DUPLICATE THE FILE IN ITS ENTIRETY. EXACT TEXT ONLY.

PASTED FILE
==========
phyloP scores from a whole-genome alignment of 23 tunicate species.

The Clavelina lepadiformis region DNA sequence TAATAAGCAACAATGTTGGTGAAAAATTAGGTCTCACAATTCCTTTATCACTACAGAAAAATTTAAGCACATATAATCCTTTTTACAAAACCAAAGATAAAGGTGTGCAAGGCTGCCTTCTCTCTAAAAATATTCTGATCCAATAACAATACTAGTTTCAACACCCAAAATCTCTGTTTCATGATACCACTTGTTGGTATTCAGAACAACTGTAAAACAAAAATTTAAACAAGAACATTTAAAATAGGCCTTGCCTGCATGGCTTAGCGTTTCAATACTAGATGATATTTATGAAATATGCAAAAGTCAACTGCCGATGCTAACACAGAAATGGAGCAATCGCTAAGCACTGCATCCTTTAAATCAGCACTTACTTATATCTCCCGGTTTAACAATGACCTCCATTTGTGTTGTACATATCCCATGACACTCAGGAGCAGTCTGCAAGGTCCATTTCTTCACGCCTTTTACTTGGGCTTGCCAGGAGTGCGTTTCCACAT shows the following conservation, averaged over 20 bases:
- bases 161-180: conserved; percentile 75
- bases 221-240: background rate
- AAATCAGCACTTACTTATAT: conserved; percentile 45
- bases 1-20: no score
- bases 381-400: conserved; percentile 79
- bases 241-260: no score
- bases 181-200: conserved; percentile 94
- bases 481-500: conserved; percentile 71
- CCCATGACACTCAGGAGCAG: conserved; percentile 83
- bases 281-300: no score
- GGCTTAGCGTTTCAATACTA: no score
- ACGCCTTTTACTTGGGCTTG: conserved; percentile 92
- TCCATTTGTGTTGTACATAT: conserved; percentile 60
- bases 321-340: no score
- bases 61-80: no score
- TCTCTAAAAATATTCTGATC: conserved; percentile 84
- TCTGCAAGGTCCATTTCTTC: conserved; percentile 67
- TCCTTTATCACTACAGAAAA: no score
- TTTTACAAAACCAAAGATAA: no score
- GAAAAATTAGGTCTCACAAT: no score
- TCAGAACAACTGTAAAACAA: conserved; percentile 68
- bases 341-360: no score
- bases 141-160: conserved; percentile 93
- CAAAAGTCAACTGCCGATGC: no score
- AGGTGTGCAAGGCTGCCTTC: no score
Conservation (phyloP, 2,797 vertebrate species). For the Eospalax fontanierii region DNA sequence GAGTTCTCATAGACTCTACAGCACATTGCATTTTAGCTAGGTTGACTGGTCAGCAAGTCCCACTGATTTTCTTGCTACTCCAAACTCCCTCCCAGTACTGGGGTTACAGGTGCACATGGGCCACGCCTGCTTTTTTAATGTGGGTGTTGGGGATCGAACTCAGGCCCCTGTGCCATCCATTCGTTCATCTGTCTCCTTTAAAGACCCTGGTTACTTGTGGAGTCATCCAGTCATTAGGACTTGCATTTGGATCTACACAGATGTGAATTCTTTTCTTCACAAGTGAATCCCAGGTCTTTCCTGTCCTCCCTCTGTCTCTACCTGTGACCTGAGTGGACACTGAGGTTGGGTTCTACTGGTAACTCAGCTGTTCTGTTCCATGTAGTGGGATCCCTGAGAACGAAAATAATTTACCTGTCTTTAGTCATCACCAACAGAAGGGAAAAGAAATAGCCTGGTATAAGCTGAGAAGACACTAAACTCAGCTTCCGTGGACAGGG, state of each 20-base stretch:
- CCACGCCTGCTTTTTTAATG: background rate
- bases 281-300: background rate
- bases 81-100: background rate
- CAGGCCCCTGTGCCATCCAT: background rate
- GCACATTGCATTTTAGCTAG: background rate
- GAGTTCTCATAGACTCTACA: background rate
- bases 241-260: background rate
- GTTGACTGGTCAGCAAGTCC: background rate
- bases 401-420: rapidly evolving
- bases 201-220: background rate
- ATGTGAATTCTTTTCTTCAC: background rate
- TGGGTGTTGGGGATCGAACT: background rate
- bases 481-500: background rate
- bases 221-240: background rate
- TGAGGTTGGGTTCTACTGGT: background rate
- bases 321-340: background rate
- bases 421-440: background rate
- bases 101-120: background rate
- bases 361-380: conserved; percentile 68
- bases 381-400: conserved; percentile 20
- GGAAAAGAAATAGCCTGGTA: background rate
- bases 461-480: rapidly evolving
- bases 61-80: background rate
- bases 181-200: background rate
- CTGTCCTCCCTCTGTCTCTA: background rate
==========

phyloP scores from a whole-genome alignment of 23 tunicate species.

The Clavelina lepadiformis region DNA sequence TAATAAGCAACAATGTTGGTGAAAAATTAGGTCTCACAATTCCTTTATCACTACAGAAAAATTTAAGCACATATAATCCTTTTTACAAAACCAAAGATAAAGGTGTGCAAGGCTGCCTTCTCTCTAAAAATATTCTGATCCAATAACAATACTAGTTTCAACACCCAAAATCTCTGTTTCATGATACCACTTGTTGGTATTCAGAACAACTGTAAAACAAAAATTTAAACAAGAACATTTAAAATAGGCCTTGCCTGCATGGCTTAGCGTTTCAATACTAGATGATATTTATGAAATATGCAAAAGTCAACTGCCGATGCTAACACAGAAATGGAGCAATCGCTAAGCACTGCATCCTTTAAATCAGCACTTACTTATATCTCCCGGTTTAACAATGACCTCCATTTGTGTTGTACATATCCCATGACACTCAGGAGCAGTCTGCAAGGTCCATTTCTTCACGCCTTTTACTTGGGCTTGCCAGGAGTGCGTTTCCACAT shows the following conservation, averaged over 20 bases:
- bases 161-180: conserved; percentile 75
- bases 221-240: background rate
- AAATCAGCACTTACTTATAT: conserved; percentile 45
- bases 1-20: no score
- bases 381-400: conserved; percentile 79
- bases 241-260: no score
- bases 181-200: conserved; percentile 94
- bases 481-500: conserved; percentile 71
- CCCATGACACTCAGGAGCAG: conserved; percentile 83
- bases 281-300: no score
- GGCTTAGCGTTTCAATACTA: no score
- ACGCCTTTTACTTGGGCTTG: conserved; percentile 92
- TCCATTTGTGTTGTACATAT: conserved; percentile 60
- bases 321-340: no score
- bases 61-80: no score
- TCTCTAAAAATATTCTGATC: conserved; percentile 84
- TCTGCAAGGTCCATTTCTTC: conserved; percentile 67
- TCCTTTATCACTACAGAAAA: no score
- TTTTACAAAACCAAAGATAA: no score
- GAAAAATTAGGTCTCACAAT: no score
- TCAGAACAACTGTAAAACAA: conserved; percentile 68
- bases 341-360: no score
- bases 141-160: conserved; percentile 93
- CAAAAGTCAACTGCCGATGC: no score
- AGGTGTGCAAGGCTGCCTTC: no score
Conservation (phyloP, 2,797 vertebrate species). For the Eospalax fontanierii region DNA sequence GAGTTCTCATAGACTCTACAGCACATTGCATTTTAGCTAGGTTGACTGGTCAGCAAGTCCCACTGATTTTCTTGCTACTCCAAACTCCCTCCCAGTACTGGGGTTACAGGTGCACATGGGCCACGCCTGCTTTTTTAATGTGGGTGTTGGGGATCGAACTCAGGCCCCTGTGCCATCCATTCGTTCATCTGTCTCCTTTAAAGACCCTGGTTACTTGTGGAGTCATCCAGTCATTAGGACTTGCATTTGGATCTACACAGATGTGAATTCTTTTCTTCACAAGTGAATCCCAGGTCTTTCCTGTCCTCCCTCTGTCTCTACCTGTGACCTGAGTGGACACTGAGGTTGGGTTCTACTGGTAACTCAGCTGTTCTGTTCCATGTAGTGGGATCCCTGAGAACGAAAATAATTTACCTGTCTTTAGTCATCACCAACAGAAGGGAAAAGAAATAGCCTGGTATAAGCTGAGAAGACACTAAACTCAGCTTCCGTGGACAGGG, state of each 20-base stretch:
- CCACGCCTGCTTTTTTAATG: background rate
- bases 281-300: background rate
- bases 81-100: background rate
- CAGGCCCCTGTGCCATCCAT: background rate
- GCACATTGCATTTTAGCTAG: background rate
- GAGTTCTCATAGACTCTACA: background rate
- bases 241-260: background rate
- GTTGACTGGTCAGCAAGTCC: background rate
- bases 401-420: rapidly evolving
- bases 201-220: background rate
- ATGTGAATTCTTTTCTTCAC: background rate
- TGGGTGTTGGGGATCGAACT: background rate
- bases 481-500: background rate
- bases 221-240: background rate
- TGAGGTTGGGTTCTACTGGT: background rate
- bases 321-340: background rate
- bases 421-440: background rate
- bases 101-120: background rate
- bases 361-380: conserved; percentile 68
- bases 381-400: conserved; percentile 20
- GGAAAAGAAATAGCCTGGTA: background rate
- bases 461-480: rapidly evolving
- bases 61-80: background rate
- bases 181-200: background rate
- CTGTCCTCCCTCTGTCTCTA: background rate